My favorite work day is Tuesday, because that's when our office holds show-and-tell. Given the array of quilters, sewists, and mixed-media artists in our group (many of whom also knit, crochet, and make jewelry), you never know what to expect.
Many people--me among them--admire Jane LaFazio's approach to quilt making. She has a way of combining hand stitching, machine stitching, surface design, mixed-media, and even machine needle felting to create beautiful and unusual pieces of fiber art.
Whenever I go to an art exhibit, a quilt show, Quilt Market, or a similar kind of event, I always keep an eye out for fashion. Not haute couture, but art couture--garments or accessories that reveal someone to be an artist or art enthusiast.
I think it's safe to say that most anyone who has ever created something beautiful--from art quilts to knitted scarves to jewelry--has been told, "You should sell these!"
Looking back over the last 12 months, I'd have to say that portraiture was a big trend in modern and creative quilting. From pixel quilts made of tiny fabric squares to mixed-media quilts that enhanced fabric with paint or colored pencil, quilt artists made a lot of faces.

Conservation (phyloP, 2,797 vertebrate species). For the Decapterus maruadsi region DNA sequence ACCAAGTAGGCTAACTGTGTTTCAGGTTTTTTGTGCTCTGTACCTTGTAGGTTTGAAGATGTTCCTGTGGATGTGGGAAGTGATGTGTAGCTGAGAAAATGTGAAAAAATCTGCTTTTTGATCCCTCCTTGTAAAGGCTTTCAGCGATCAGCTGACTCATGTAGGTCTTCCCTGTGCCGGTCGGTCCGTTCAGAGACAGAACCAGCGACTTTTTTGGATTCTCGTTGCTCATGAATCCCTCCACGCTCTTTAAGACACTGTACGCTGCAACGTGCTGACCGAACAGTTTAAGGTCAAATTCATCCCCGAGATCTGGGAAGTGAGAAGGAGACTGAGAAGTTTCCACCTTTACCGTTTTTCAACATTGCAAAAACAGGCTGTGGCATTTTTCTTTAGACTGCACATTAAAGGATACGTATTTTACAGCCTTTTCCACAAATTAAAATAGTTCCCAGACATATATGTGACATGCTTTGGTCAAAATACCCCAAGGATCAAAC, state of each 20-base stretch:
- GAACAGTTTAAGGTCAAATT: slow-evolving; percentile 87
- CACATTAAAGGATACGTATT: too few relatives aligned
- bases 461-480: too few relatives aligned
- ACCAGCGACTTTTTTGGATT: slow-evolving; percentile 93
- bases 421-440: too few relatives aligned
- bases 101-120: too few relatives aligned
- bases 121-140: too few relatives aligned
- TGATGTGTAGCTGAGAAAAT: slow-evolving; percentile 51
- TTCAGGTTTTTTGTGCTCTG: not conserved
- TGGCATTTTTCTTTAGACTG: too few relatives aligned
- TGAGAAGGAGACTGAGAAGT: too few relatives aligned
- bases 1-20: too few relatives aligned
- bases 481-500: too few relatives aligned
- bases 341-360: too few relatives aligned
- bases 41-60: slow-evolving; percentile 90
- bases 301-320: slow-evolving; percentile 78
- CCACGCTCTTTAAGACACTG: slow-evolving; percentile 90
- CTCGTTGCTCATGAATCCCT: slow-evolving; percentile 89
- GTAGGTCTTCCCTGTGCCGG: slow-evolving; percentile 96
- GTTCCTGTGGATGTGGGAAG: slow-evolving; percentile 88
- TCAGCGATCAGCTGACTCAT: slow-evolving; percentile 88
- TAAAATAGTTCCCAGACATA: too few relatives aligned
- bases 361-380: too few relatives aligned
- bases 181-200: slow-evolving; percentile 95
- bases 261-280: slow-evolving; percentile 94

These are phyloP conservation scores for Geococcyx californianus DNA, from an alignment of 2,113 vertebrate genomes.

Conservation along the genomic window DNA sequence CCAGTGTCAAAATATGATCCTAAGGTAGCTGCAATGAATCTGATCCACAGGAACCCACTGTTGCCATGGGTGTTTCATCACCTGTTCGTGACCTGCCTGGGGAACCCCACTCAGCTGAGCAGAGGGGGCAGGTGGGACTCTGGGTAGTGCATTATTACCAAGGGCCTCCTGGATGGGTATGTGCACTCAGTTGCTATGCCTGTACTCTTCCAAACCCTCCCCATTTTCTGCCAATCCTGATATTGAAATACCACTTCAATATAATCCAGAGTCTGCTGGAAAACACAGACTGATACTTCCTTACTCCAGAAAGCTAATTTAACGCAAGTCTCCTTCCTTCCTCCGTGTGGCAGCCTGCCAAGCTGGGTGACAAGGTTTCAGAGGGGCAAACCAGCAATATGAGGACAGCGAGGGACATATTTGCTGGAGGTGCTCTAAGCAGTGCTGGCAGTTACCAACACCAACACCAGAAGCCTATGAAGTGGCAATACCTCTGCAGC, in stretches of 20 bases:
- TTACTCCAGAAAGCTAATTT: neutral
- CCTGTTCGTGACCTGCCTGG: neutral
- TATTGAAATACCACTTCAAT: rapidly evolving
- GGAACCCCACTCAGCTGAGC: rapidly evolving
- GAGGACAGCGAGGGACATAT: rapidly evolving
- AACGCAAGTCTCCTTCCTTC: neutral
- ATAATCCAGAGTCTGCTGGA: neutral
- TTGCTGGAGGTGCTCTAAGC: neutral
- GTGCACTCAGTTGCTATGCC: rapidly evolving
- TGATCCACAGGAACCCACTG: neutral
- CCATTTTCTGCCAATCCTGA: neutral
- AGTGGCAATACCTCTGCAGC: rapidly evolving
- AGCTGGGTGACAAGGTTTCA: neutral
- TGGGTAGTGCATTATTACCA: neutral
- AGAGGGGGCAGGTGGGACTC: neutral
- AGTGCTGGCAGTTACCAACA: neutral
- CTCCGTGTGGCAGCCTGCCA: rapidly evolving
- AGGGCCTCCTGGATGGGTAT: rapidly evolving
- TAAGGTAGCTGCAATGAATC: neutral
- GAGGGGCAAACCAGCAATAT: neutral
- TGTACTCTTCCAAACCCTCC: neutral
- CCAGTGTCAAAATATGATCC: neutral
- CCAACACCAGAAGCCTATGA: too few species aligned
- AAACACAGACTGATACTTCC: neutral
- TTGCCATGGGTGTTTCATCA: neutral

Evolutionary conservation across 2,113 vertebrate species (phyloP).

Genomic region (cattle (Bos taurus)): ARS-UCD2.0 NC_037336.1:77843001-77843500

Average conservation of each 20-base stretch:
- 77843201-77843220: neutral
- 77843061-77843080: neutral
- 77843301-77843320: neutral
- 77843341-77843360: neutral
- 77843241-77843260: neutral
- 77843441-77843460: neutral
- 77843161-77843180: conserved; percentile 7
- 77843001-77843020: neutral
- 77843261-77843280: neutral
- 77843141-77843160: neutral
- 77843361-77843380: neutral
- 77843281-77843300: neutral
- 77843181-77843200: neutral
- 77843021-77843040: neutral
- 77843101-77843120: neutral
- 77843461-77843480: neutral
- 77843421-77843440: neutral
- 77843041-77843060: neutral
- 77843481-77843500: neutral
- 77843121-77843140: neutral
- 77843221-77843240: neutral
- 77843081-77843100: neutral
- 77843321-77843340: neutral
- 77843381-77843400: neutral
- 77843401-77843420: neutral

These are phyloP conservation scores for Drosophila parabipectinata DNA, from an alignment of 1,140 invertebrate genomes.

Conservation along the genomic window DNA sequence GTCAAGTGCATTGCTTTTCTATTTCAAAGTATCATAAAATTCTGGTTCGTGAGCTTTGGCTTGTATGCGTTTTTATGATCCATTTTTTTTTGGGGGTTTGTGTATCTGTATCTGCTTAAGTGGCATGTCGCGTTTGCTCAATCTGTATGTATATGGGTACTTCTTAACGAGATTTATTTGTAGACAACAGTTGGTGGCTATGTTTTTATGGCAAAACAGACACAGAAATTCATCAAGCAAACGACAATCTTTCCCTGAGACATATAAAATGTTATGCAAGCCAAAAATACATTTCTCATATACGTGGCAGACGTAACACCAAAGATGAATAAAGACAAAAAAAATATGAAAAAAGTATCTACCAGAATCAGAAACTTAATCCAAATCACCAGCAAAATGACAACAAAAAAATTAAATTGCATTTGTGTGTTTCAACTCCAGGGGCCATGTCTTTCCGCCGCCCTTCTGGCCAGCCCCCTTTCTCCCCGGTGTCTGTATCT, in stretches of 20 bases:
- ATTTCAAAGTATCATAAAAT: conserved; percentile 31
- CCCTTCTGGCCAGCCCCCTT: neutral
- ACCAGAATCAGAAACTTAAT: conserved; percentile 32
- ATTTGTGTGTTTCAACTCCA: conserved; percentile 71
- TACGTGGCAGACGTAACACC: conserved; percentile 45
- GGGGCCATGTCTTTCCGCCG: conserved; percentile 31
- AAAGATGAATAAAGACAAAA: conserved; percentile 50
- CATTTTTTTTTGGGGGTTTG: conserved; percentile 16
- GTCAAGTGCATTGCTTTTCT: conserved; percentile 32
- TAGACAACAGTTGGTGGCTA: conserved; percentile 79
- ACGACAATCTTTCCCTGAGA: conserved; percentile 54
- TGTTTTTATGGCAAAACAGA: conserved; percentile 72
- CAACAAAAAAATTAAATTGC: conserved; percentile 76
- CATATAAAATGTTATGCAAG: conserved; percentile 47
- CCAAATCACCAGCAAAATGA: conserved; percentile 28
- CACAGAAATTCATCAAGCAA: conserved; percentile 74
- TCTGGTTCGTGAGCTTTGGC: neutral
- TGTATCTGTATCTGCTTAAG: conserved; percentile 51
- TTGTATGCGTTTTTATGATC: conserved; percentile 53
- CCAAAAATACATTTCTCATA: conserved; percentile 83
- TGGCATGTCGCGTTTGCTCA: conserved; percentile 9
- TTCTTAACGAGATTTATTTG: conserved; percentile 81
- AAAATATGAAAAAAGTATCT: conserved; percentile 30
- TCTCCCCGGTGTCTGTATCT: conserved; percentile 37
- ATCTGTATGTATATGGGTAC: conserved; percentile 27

When some people pass glittering tulle, pastel sheers, sequins and beads, and rows of embroidered trim at the fabric store, they see costumes. Art quilters see stash.
Remember the paper snowflakes we made as kids? Well, here's a little twist on them. These fabric snowflake coasters are made using freezer paper stencils and painting on fabric.
Our team has offered to be your personal shopper, selecting unique items from the Interweave store and others to help you find the perfect gift for the fiber artists in your life.
Two items I'm always short on: storage and gift wrap. Two things I always have plenty of: fabric and the urge to play in my studio. This fabric painting project by Lynn Krawczyk solves both problems with my favorite solutions
Where do you get your inspiration for art quilts? Quilting artists get asked that question all the time.
Today I'm sharing some of my favorite gift ideas to make for your friends and family, as well as gifts for quilters that would be welcome at your guild's holiday party swap--or under your own tree.
How do you find time to work on your fabric art? It's a question I hear often (sometimes in my own head).
Monoprinting techniques make me feel like a kid in art class: most are easy, fun, and a little messy. But making collograph prints has to be the most kid-like of all.
One of my favorite parts of being a fiber artist is that it gives me permission to play. Rearranging colorful squares of fabric, printing and painting on fabric--they all lighten my mood and bring out the kid in me.
No matter which fabric dyeing techniques you use, dyeing fabric can be a fun--some might even say transformative--creative experience. Pulling the hand-dyed fabric from the dye bath to reveal the colors and patterns you have created is absolutely magical.